The response to a plan to move parole and probation offices to Downtown Providence has been a disappointing chapter in recent events. Angus Davis, four contenders for Democratic nominee, the Providence Chamber, and everyone else who took up the call against placing these offices in Downtown should be ashamed of themselves.
Davis’ intellectual dishonesty is especially disgusting in his use of the phrase “government-mandated criminal convention center” as though B&ECon14 and Larceny Conference 2015 will be renting space out at 40 Fountain St. with the intent of spreading best practices and instilling values. It’s representative of Davis’ clear disdain for our criminal justice system. Ostensibly, probation and parole offices are to check in on how criminal offenders are doing rehabilitating back into society. Davis views these offices as doing the opposite.
This view isn’t limited to Davis. It’s in everyone who thinks that as they walk along Fountain Street or walk by Kennedy Plaza (these are not the kind to wait for a bus in Kennedy Plaza) that they can spot a parolee or a person on probation. It’s in everyone who refuses to get out of their car in Providence because of its “high crime” (despite massive reduction in crime rates since the heyday of the “super criminal”). And its in every employer who views a criminal conviction as a scarlet letter to be carried around for the rest of one’s life.
Recently, the State of Rhode Island passed “Ban the Box” legislation that prevents employers from asking about criminal convictions on job applications (in interviews, employers are allowed to fire away). This was a positive first step aimed at dealing with the effects of our twisted prison system.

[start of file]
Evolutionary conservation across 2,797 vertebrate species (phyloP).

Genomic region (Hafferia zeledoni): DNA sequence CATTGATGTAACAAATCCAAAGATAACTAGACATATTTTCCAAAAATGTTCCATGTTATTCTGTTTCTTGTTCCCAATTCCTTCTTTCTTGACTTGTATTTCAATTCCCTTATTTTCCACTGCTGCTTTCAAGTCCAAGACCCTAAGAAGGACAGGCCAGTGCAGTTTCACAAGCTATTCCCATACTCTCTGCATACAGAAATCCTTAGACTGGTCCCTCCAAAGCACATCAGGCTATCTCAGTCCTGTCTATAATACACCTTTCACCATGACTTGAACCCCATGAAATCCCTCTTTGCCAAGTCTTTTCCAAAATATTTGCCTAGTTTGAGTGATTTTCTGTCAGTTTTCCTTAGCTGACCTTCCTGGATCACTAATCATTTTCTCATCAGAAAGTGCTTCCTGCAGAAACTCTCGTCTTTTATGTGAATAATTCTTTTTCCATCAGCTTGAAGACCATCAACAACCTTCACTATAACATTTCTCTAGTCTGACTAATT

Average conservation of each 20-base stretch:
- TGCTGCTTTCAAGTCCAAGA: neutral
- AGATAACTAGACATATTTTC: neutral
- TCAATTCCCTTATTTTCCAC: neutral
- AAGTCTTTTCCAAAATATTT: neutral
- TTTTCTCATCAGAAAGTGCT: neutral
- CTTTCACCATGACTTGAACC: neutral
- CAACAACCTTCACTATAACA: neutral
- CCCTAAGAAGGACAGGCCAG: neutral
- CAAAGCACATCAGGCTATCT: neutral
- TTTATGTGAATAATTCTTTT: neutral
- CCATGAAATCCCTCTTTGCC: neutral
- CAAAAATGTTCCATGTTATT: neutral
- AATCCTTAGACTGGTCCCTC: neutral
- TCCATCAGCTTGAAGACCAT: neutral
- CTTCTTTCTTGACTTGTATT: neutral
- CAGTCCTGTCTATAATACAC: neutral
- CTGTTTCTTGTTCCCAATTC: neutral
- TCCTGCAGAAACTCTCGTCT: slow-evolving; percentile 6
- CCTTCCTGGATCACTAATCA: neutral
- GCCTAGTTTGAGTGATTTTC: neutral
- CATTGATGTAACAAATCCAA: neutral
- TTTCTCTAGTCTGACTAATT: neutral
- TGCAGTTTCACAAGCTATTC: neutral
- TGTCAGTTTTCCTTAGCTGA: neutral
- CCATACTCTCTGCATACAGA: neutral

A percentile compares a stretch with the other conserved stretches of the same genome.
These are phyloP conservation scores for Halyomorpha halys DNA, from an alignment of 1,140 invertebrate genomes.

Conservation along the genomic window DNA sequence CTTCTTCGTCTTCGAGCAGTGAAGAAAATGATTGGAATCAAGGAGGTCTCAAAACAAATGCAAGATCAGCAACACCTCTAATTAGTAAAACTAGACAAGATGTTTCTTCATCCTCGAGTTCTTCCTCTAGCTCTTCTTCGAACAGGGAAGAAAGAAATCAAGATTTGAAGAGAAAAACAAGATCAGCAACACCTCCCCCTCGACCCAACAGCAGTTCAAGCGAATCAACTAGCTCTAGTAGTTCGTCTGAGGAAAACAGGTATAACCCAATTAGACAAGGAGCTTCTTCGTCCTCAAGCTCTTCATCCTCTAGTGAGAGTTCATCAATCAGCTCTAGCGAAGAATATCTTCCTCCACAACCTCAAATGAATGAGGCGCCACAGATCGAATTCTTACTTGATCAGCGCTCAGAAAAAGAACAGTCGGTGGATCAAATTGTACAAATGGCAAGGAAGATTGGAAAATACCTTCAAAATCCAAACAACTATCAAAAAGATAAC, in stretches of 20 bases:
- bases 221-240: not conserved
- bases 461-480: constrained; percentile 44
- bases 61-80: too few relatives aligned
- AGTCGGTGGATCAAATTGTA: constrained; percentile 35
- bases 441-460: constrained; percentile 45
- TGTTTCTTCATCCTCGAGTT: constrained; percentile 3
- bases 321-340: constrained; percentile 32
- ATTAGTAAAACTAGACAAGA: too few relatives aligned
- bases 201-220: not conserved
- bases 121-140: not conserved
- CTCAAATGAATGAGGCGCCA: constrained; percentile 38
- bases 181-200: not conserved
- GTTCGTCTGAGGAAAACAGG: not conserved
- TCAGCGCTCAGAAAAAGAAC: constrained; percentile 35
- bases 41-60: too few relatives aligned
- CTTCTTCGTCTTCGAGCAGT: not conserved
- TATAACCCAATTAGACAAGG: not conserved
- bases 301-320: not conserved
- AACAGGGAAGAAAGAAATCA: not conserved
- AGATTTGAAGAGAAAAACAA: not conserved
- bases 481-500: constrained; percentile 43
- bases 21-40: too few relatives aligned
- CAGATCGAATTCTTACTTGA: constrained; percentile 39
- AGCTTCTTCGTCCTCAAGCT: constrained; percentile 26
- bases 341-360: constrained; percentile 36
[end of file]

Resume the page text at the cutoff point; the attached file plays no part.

And make no mistake about it, our prison system is twisted. What was supposed to be a genuine reform from hangings, beatings, and mutilations to a reflective period has turned into a for-profit enterprise, complete with school-to-prison pipelines, mandatory minimum sentencing, three-strike laws, and a plethora of policies that add up to give the United States the highest rate of incarceration in the world; possibly our only rival for this position in North Korea. Even the most policed country in the world, Russia, still manages to come in many places below.
What’s on display in the reaction to this simple relocation is a classic example of Rhode Islanders hiding their heads in the sand when it comes to genuine problems in the state. If Davis was at all concerned about reducing the number of parolees and people on probation around his offices he would be calling for serious prison reform in the state of Rhode Island. Perhaps along a Scandinavian model. Instead Davis and his partners in opposition are perfectly fine with moving the location to Cranston (a proposition which I doubt Cranston residents and businesses are particularly in love with).
The implied threat, as always, is “I will take my ball and go play with it elsewhere” the classic employer flight threat that’s used to pressure government on everything from taxes, not enough parking, the education system, etc. And lawmakers listen.
I expect, given his propensity to kowtow to parochial interests, Governor Chafee will listen to Davis rather than his own agencies which oversee this population and have said that such offices are not the sites of dangerous criminal activity. Such a give-in will be another loss in a state which refuses to take serious action against the ills which plague our state; whether it’s lack of affordable housing, high unemployment (especially long-term unemployment), our incarceration and recidivism rates, etc. Focusing on all of these would save the State money and reinvigorate our economy. Instead we focus on ill-advised band-aids, half-measures and one-off deals: creating higher-risk casinos, giving away our limited land to the expensive and tax-free “meds and eds” which can only support a weak service economy, or paying $75 million for an unproven video game company.
I’d argue that there are those in state and local government who are willing to tackle the big issues, but given the cowardice in the vast majority of the Providence mayoral candidates in their handling of this issue, I don’t have much… hope.